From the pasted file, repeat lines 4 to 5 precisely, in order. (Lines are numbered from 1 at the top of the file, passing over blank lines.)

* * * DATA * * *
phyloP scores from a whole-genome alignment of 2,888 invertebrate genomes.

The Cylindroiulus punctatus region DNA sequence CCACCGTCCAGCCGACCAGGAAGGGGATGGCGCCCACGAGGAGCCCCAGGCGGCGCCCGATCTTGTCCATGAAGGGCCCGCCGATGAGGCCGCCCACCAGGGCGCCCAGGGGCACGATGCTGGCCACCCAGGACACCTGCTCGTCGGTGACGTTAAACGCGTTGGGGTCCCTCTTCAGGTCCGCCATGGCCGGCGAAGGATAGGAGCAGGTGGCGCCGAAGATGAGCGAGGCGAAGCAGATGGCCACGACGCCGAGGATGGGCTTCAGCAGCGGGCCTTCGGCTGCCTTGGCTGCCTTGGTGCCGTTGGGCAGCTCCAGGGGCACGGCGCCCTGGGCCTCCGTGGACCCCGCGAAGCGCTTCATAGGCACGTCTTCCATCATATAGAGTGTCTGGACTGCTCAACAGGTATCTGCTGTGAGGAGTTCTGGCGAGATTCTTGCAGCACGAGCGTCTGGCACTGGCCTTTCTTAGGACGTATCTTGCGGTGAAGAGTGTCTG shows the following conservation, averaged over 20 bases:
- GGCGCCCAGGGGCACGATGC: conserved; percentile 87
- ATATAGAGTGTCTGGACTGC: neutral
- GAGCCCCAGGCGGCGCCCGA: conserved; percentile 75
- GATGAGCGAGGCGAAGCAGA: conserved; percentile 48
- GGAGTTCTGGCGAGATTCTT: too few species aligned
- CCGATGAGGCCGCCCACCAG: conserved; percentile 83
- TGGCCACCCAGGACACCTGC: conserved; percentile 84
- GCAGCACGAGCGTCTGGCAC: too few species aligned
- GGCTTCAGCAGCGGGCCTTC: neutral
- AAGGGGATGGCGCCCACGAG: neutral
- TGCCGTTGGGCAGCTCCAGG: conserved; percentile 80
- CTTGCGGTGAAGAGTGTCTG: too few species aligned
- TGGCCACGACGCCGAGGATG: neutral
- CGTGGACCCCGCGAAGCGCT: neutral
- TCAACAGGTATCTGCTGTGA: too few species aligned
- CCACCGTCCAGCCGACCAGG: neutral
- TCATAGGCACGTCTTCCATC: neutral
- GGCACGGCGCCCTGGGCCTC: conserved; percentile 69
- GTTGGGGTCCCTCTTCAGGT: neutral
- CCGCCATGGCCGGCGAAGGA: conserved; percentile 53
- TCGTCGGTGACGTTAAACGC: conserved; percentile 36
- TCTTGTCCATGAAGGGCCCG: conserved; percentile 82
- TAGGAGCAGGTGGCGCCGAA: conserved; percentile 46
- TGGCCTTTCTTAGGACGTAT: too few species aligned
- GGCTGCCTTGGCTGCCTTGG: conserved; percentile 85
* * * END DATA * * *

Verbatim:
- ATATAGAGTGTCTGGACTGC: neutral
- GAGCCCCAGGCGGCGCCCGA: conserved; percentile 75